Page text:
Of Economic Issues, Alienation from Oil and a Future for the Youth

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There are some very interesting findings in the recently released opinion poll of Guyanese by the International Republican Institute (IRI). The poll which is based on a sample of 1500 adults was weighted for ethnicity, gender, age and region drawn from the figures of the 2012 census. According the IRI the exercise conducted by CID Gallup utilized “a multi-stage probability sampling method was used to design a nationally representative sample based on the 2012 national census. The sample was stratified by region and by settlements, followed by random selection of primary sampling units (PSUs) within each stratum.” There is a margin error of 2.5 points.

Although many Guyanese are skeptical of the IRI’s involvement in Guyana’s electoral reform process, there appears to be a general favorable response to the poll. In a discussion of the findings on Dr. David Hinds’ Politics 101 show, the host and his three guests–columnists Dr. Henry Jeffery and GHK Lall along with veteran journalist, Adam Harris– reiterated their skepticism of IRI but welcomed the poll as an important insight into the thinking of Guyanese on a number of pertinent issues. This sentiment was echoed two days later by Professor Clive Thomas on the same show.
Three of the poll’s findings are worth mentioning. First, 49 % of those survey listed economic issues (Cost of living, high prices, poverty, unemployment, access to loans and general economic issues) as the most important problem facing Guyanese. Second, only 2% listed Oil and Gas as the most important issue. Third, 54% of those surveyed felt that young Guyanese have no future in Guyana. While the panelists on Politics 101 were not surprised by the first two findings, they were all shocked by the third one.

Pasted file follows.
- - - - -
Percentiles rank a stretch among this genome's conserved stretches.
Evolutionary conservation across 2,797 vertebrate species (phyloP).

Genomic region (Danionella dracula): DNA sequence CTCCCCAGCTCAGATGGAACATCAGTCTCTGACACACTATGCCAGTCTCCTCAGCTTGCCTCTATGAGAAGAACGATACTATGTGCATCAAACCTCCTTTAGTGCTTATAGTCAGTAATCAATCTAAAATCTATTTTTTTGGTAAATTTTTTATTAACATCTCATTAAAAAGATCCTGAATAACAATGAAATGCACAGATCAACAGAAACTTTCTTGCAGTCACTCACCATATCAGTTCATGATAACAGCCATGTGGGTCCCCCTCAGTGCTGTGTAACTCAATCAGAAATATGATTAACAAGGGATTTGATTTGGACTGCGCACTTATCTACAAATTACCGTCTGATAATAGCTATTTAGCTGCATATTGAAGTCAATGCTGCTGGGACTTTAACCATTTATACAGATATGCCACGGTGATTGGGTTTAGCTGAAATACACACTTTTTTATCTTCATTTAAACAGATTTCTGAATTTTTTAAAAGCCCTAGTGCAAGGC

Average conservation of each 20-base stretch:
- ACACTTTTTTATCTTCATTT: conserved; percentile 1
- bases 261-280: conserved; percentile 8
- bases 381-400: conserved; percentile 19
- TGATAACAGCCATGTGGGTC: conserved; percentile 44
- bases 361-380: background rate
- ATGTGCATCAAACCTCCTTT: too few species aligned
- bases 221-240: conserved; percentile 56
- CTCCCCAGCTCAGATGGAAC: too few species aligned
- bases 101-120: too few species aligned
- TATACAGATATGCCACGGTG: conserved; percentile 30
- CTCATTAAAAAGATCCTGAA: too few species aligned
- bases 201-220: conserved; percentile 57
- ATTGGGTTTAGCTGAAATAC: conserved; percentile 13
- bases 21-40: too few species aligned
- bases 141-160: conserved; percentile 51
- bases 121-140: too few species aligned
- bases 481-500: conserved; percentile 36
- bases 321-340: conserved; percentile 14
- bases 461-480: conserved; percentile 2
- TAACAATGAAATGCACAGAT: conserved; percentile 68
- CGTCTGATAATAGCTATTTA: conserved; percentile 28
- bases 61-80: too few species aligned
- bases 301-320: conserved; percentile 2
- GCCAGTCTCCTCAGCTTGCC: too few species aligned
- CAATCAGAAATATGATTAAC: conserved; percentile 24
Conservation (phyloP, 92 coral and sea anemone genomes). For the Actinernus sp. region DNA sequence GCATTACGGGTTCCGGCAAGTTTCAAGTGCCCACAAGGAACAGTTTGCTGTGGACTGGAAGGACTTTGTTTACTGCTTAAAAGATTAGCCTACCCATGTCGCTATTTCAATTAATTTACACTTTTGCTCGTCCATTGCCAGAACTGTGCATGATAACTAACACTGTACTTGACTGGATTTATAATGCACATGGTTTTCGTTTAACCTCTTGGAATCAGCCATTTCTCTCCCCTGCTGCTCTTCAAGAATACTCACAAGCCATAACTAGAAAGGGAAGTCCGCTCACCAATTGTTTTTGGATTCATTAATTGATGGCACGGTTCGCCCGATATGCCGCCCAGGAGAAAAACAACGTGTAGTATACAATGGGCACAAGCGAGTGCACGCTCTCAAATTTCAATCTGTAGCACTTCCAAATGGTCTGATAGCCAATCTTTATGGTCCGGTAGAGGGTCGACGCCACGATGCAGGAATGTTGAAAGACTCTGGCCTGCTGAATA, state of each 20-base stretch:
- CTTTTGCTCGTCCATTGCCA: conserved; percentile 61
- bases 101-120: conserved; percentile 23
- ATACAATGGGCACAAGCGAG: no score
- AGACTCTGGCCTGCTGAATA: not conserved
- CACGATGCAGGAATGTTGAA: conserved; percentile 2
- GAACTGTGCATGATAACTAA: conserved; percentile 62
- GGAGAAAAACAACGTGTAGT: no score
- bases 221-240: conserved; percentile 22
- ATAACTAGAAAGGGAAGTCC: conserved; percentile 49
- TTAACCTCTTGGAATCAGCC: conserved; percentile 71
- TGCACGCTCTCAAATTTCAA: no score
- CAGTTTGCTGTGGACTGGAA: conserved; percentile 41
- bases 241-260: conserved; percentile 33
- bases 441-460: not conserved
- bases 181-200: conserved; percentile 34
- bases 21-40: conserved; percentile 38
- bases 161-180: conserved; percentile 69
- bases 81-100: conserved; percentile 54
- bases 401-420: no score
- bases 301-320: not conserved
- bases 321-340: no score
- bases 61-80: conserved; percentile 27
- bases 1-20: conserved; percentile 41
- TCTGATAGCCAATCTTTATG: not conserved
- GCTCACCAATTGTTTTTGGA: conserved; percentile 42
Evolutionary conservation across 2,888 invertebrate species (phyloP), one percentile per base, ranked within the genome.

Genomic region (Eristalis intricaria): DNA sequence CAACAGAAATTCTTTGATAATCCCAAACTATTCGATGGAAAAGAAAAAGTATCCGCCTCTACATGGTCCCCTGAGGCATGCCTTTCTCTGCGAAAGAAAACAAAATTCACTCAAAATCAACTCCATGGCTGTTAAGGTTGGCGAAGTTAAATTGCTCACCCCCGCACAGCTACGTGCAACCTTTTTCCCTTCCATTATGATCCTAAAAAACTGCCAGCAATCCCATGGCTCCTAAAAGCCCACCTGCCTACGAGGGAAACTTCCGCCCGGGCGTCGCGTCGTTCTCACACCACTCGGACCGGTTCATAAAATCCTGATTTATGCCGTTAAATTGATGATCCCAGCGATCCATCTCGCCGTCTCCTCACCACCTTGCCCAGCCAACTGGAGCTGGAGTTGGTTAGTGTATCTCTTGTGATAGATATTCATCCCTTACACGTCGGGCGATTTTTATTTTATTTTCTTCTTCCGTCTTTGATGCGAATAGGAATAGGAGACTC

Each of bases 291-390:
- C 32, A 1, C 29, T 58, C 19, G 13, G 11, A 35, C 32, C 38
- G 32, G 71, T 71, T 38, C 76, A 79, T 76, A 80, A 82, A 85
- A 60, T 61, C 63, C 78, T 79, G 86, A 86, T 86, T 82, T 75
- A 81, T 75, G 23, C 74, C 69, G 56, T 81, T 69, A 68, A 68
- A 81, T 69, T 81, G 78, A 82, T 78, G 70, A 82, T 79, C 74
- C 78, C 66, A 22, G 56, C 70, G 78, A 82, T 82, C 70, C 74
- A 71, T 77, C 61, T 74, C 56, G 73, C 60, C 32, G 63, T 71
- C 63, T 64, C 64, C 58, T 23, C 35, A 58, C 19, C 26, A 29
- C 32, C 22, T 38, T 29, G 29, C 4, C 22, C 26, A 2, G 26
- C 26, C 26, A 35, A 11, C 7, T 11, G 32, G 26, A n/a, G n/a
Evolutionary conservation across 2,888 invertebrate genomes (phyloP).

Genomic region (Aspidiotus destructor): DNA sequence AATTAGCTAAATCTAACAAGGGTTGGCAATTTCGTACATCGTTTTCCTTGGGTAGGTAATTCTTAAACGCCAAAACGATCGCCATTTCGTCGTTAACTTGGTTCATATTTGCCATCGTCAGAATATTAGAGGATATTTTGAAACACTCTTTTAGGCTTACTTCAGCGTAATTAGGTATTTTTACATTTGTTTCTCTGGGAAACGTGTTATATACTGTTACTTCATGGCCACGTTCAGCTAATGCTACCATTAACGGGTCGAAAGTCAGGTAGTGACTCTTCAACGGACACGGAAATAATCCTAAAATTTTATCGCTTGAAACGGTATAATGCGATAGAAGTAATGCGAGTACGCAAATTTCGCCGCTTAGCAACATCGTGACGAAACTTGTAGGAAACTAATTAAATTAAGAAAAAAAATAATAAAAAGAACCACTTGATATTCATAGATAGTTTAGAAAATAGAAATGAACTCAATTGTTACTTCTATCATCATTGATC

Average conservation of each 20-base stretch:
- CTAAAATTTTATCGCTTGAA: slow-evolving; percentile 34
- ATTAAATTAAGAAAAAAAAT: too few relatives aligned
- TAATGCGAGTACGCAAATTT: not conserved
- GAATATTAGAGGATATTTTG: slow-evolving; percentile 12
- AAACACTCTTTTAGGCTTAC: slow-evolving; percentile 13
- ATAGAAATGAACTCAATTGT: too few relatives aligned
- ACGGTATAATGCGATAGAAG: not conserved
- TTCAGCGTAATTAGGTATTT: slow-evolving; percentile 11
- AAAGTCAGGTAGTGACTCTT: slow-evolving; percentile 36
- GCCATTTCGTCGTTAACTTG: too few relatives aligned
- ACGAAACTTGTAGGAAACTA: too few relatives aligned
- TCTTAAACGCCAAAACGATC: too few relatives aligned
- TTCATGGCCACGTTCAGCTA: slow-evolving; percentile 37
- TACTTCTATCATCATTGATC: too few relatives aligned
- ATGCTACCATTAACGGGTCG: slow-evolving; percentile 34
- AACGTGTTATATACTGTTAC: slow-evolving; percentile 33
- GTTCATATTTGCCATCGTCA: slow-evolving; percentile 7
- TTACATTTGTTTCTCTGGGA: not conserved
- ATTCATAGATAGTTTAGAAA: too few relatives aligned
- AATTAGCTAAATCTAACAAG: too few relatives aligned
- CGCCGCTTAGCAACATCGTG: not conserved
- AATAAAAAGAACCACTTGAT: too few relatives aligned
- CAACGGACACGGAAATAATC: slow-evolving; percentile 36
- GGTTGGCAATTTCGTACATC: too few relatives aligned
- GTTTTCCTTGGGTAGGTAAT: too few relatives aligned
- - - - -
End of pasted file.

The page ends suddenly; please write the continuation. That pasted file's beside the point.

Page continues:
Clearly, the coming of Oil has not penetrated the consciousness of Guyanese as was expected. This is due in part to the fact that the masses have not directly benefited from the industry or see a role for them. As Professor Thomas posited, the government’s emphasis on mega projects has not helped the situation. To date there has been no policy forthcoming from the government that brings the working people into the conversation on how to best use the oil revenues to the benefit of all of Guyana. From Local Content to Environmental Protection to the flawed contract, the discourses have been conducted in a vacuum; they have not been conducted withing the context of the lived realities of the people.
That most Guyanese are thinking about the impact of the current economic situation on their daily lives is instructive. It does not necessarily mean that they are not aware of the importance of Oil. Rather they seem to be saying that they do not feel the linkage between Oil and their day-to-day circumstances. In that regard, it makes sense for those in authority to begin to pivot the discourses and policies towards an intersection with the interests and feelings of the masses of Guyanese. Maybe it is time for the proposal floated by the WPA for Cash Transfers in the context of a Universal Basic Income to be elevated to the center of the debate.

There is also some linkage of the relative lack of interest in Oil to the stunning finding that a majority of people feel that young people have no future in Guyana. Although the finding should not surprise those who have been paying attention the voices of the people, it is still a sobering revelation. It is an indictment of our very Independence Project. What have we done to make our Guyana a livable space, a place of hope, during these last six decades? That the coming of oil has not blunted the cynicism about our country only rubs salt into the gaping wounds. We have a lot of work to do.

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